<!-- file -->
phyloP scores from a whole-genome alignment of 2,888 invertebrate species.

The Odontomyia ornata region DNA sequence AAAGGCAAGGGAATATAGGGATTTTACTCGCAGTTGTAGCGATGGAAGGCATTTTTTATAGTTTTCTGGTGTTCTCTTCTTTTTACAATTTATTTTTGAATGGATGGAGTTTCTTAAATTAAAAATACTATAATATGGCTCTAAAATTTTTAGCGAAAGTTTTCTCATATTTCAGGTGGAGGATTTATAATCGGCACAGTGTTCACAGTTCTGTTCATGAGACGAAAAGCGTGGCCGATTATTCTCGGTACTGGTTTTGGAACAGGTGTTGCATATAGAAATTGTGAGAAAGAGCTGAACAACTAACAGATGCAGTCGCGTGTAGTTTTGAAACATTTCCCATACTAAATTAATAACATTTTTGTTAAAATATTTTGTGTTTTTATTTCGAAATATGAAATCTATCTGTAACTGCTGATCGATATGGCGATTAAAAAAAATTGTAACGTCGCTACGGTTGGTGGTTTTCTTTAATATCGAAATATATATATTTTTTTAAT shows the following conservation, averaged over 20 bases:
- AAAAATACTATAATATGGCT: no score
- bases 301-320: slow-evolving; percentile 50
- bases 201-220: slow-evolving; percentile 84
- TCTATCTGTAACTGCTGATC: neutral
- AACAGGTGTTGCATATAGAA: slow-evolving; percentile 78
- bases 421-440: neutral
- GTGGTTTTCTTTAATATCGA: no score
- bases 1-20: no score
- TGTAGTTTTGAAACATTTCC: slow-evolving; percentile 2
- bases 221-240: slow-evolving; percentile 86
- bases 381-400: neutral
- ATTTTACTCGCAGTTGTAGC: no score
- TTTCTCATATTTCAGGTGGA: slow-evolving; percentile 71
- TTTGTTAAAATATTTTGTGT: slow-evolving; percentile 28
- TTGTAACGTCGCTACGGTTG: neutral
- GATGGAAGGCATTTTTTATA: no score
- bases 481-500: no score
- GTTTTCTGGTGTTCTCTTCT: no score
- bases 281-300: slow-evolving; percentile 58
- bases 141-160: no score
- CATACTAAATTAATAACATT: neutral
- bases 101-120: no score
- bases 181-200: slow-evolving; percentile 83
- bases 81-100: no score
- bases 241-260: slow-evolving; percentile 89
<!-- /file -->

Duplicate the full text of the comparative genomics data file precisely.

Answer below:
phyloP scores from a whole-genome alignment of 2,888 invertebrate species.

The Odontomyia ornata region DNA sequence AAAGGCAAGGGAATATAGGGATTTTACTCGCAGTTGTAGCGATGGAAGGCATTTTTTATAGTTTTCTGGTGTTCTCTTCTTTTTACAATTTATTTTTGAATGGATGGAGTTTCTTAAATTAAAAATACTATAATATGGCTCTAAAATTTTTAGCGAAAGTTTTCTCATATTTCAGGTGGAGGATTTATAATCGGCACAGTGTTCACAGTTCTGTTCATGAGACGAAAAGCGTGGCCGATTATTCTCGGTACTGGTTTTGGAACAGGTGTTGCATATAGAAATTGTGAGAAAGAGCTGAACAACTAACAGATGCAGTCGCGTGTAGTTTTGAAACATTTCCCATACTAAATTAATAACATTTTTGTTAAAATATTTTGTGTTTTTATTTCGAAATATGAAATCTATCTGTAACTGCTGATCGATATGGCGATTAAAAAAAATTGTAACGTCGCTACGGTTGGTGGTTTTCTTTAATATCGAAATATATATATTTTTTTAAT shows the following conservation, averaged over 20 bases:
- AAAAATACTATAATATGGCT: no score
- bases 301-320: slow-evolving; percentile 50
- bases 201-220: slow-evolving; percentile 84
- TCTATCTGTAACTGCTGATC: neutral
- AACAGGTGTTGCATATAGAA: slow-evolving; percentile 78
- bases 421-440: neutral
- GTGGTTTTCTTTAATATCGA: no score
- bases 1-20: no score
- TGTAGTTTTGAAACATTTCC: slow-evolving; percentile 2
- bases 221-240: slow-evolving; percentile 86
- bases 381-400: neutral
- ATTTTACTCGCAGTTGTAGC: no score
- TTTCTCATATTTCAGGTGGA: slow-evolving; percentile 71
- TTTGTTAAAATATTTTGTGT: slow-evolving; percentile 28
- TTGTAACGTCGCTACGGTTG: neutral
- GATGGAAGGCATTTTTTATA: no score
- bases 481-500: no score
- GTTTTCTGGTGTTCTCTTCT: no score
- bases 281-300: slow-evolving; percentile 58
- bases 141-160: no score
- CATACTAAATTAATAACATT: neutral
- bases 101-120: no score
- bases 181-200: slow-evolving; percentile 83
- bases 81-100: no score
- bases 241-260: slow-evolving; percentile 89